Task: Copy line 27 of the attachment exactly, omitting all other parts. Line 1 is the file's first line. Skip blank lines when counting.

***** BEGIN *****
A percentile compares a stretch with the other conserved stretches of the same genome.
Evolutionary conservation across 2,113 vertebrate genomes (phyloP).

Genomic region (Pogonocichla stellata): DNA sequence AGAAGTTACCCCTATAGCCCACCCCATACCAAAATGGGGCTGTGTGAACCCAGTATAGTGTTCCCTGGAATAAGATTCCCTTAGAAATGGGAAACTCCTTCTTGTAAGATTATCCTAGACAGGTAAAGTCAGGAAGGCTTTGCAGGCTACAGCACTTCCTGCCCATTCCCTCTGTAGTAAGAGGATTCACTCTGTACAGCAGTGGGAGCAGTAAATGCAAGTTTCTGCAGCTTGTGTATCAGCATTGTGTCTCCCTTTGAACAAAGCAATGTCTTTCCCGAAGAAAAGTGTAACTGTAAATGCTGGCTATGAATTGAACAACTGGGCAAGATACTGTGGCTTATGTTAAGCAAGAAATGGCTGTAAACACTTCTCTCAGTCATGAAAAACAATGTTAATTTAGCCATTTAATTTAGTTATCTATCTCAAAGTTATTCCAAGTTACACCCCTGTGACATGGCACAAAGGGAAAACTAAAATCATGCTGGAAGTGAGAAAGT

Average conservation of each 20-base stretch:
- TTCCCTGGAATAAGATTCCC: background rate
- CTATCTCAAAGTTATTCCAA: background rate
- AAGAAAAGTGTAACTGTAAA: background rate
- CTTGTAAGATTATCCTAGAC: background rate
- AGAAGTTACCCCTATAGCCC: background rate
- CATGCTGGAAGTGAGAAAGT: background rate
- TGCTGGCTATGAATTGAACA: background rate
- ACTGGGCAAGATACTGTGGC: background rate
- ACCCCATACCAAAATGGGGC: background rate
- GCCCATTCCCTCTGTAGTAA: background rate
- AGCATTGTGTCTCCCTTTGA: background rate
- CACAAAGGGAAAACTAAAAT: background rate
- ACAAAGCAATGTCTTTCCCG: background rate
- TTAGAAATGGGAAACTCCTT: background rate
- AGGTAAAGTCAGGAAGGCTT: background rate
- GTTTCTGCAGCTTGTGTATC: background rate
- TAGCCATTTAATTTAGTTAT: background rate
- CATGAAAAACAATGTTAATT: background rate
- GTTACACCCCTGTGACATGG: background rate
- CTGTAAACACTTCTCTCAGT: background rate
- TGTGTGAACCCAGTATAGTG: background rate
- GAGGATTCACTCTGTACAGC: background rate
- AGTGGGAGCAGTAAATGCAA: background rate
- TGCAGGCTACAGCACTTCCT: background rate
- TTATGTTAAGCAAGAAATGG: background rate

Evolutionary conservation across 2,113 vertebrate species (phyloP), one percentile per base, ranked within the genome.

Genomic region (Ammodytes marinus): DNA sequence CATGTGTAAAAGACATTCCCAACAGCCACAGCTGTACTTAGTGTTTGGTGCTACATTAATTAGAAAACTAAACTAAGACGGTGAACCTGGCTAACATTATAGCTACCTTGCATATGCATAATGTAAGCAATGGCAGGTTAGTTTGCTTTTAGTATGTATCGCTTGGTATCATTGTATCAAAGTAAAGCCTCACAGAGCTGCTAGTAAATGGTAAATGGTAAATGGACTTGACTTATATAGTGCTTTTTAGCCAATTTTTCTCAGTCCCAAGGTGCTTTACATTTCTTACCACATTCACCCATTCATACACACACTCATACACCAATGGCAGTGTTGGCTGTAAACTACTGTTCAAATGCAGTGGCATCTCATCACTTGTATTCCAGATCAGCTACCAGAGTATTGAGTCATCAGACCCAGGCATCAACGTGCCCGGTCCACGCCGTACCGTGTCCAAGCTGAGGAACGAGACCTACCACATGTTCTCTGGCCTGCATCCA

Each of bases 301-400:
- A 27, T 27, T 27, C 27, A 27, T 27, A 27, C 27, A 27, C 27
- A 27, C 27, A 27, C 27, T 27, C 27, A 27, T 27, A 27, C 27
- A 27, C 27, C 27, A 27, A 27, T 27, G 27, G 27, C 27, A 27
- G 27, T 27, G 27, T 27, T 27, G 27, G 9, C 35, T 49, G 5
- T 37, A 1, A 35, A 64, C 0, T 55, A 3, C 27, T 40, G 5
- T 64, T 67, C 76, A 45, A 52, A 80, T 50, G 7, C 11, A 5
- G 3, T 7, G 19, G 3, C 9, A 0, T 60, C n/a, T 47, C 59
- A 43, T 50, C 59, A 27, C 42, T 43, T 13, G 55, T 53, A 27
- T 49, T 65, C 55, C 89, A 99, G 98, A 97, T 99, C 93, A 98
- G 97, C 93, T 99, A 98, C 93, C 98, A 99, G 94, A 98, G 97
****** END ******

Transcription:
- AGTGGGAGCAGTAAATGCAA: background rate